One of Spain's most prominent and controversial journalists has launched a major online newspaper, the latest in a range of websites shaking up the Spanish media in politically volatile times.
Pedro J Ramírez in his office. Photo: Moeh Atitar / El Español
Now, less than three months ahead of a general election, the 63-year-old is back in the fray at the helm of a new web-only publication, El Español, having invested his €5 million severance package into the project.
It has already broke a crowdfunding record for a media project by raising some €3.6m ($4m) with more than 5,600 small shareholders investing between €100 – the donation for one share – to €10,000.
Already attracting around 10,000 subscribers, its beta site went online Wednesday ahead of its full launch next week.
— El Español (@elespanolcom) October 7, 2015
The site promises to cause a fresh headache for conservative Prime Minister Mariano Rajoy, whom Pedro J. relentlessly criticised in print.
One of Ramirez's top recent scoops was to publish a text message of support sent by Rajoy to the chief suspect in a corruption scandal engulfing his Popular Party.
The disclosure raised calls for the premier to resign in 2013. Ramirez's dismissal from El Mundo months later was seen by his defenders as politically driven.
With a staff of 100 including 70 journalists, he vows it will be “an indomitable newspaper that does not flinch in denouncing abuse of poer”.
A flamboyant figure in colourful ties and braces, Pedro J. may resemble an old-school editor steeped in ink, but he says he doesn't believe in the future of print.
He points to El Confidencial, an online newspaper founded in 2001 that now has turnover of more than €9 million a year – all of it from advertising.
Digital media are flourishing in Spain, financed by advertisers or subscriptions and staffed largely by journalists laid off from traditional media in the economic crisis.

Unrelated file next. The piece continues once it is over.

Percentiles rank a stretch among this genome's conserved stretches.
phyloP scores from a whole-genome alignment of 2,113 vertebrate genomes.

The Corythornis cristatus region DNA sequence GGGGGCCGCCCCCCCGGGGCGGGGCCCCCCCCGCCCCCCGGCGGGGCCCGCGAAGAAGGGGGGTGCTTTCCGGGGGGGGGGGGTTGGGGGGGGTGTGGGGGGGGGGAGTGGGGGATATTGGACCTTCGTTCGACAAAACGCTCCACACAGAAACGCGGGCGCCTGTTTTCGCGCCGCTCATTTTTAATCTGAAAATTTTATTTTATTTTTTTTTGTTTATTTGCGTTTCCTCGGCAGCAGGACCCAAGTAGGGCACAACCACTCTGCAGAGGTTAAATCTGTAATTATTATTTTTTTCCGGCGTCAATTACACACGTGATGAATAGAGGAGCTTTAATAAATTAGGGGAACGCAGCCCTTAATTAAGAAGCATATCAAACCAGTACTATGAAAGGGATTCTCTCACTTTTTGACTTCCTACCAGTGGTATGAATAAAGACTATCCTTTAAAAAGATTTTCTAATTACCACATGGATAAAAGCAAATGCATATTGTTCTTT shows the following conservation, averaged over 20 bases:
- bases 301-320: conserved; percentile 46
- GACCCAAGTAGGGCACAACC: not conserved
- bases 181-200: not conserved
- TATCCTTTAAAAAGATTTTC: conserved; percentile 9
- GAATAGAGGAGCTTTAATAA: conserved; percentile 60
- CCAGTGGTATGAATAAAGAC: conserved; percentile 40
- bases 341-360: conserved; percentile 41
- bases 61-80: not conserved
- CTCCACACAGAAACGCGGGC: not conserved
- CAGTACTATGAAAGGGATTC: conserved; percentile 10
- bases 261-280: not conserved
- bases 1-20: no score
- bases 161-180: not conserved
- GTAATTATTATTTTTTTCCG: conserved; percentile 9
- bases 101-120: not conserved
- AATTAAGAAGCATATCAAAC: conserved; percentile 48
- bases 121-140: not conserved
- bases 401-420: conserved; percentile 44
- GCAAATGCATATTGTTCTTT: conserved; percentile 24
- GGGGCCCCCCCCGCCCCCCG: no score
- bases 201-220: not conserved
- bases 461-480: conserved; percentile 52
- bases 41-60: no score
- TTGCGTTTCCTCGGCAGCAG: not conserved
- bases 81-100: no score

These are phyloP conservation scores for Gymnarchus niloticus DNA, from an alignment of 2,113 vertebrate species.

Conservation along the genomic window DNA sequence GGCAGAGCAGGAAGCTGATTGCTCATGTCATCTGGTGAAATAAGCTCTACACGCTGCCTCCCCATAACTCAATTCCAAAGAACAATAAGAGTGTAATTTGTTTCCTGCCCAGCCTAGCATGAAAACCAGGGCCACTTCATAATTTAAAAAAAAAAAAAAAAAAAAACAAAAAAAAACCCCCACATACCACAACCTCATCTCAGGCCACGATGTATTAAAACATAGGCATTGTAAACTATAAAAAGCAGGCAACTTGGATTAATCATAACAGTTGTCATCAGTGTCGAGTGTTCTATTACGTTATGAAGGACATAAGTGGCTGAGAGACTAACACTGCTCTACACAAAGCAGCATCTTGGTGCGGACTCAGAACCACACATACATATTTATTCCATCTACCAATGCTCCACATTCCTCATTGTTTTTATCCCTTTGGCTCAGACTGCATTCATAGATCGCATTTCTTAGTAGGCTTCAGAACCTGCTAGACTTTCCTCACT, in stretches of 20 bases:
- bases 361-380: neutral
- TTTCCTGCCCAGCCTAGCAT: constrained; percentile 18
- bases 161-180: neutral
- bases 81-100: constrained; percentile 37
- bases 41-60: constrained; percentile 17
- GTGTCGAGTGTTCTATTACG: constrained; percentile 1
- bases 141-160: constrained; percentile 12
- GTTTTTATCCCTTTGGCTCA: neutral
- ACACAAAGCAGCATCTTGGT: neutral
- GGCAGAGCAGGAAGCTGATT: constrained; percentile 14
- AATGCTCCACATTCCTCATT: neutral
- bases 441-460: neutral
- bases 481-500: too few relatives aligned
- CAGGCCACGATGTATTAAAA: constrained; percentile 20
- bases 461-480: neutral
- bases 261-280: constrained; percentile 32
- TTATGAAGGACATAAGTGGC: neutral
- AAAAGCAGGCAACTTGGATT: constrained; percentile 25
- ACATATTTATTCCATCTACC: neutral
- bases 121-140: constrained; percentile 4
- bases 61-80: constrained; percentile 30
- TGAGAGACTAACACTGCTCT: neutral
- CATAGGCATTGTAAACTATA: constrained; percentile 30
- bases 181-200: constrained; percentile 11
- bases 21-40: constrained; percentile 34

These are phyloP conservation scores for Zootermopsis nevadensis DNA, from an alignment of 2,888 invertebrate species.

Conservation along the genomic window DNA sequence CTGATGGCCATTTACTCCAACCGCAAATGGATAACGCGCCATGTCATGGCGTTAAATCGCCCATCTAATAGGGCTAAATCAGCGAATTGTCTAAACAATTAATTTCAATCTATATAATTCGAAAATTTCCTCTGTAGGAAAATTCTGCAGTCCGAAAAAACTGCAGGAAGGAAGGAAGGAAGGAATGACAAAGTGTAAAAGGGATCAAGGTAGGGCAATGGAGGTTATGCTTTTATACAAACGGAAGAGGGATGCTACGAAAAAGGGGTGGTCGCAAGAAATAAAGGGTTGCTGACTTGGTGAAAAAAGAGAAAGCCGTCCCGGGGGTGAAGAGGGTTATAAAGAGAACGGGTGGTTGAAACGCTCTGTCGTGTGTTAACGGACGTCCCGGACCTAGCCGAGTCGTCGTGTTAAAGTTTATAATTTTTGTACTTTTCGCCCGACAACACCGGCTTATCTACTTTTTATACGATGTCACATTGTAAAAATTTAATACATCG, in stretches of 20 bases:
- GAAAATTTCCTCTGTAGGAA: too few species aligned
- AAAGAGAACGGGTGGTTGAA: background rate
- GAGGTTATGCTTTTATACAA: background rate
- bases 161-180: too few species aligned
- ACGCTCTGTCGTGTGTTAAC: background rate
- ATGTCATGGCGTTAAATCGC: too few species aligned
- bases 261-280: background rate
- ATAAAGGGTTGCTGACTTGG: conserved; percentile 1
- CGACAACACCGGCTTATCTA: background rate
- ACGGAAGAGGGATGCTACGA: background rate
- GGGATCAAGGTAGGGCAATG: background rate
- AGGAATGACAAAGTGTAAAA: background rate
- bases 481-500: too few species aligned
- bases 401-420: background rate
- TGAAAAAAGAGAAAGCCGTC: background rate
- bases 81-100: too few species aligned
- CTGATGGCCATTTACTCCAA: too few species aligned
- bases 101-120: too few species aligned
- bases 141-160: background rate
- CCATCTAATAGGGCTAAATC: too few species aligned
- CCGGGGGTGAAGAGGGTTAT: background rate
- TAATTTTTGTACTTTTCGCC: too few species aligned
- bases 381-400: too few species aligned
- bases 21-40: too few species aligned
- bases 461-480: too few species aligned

“The switch to digital media is complete,” said Juan Luis Manfredi, a j0ournalism lecturer at the University of Castile-La Mancha.
“The newspapers used to treat their online versions as a by-product. Now the order of things has changed: first comes the online, mobile and tablet edition, then the paper one if needed.”
He cites the example of ElDiario.es, a left-leaning online newspaper launched at the height of Spain's crisis in 2012, which publishes a magazine every three months.
Now it is one of “the top five Spanish media in terms of revenues, number of visitors and influence,” said Manfredi.
With El Diario and El Confidencial, “we now have two big media that are profitable and are working very well.”
VozPopuli revealed a recent high-profile court probe against Rodrigo Rato, the Spanish former head of the International Monetary Fund.
September 28th saw the launch of another site, Bez.es, with capital of half a million euros.
It aims to “contribute to the strengthening of democracy through dialogue and analysis”, said one of its founders, Juan Zafra.
Many other titles have popped up online as the atmosphere heats up ahead of December's general election.
“We'll see how many of them make it to 2017,” said Manfredi.
Pedro J. forecasts his site, on a recipe of subscriptions and advertising, can survive for three years before it has to start turning a profit.
A monthly subscription costs €9.99 but readers get access to 25 articles per month before hitting the paywall.
“There is no doubt he is the most influential Spanish journalist of the past 30 years” said Manfredi.
“But he is quite volatile and very controversial. You never know which way he is heading.”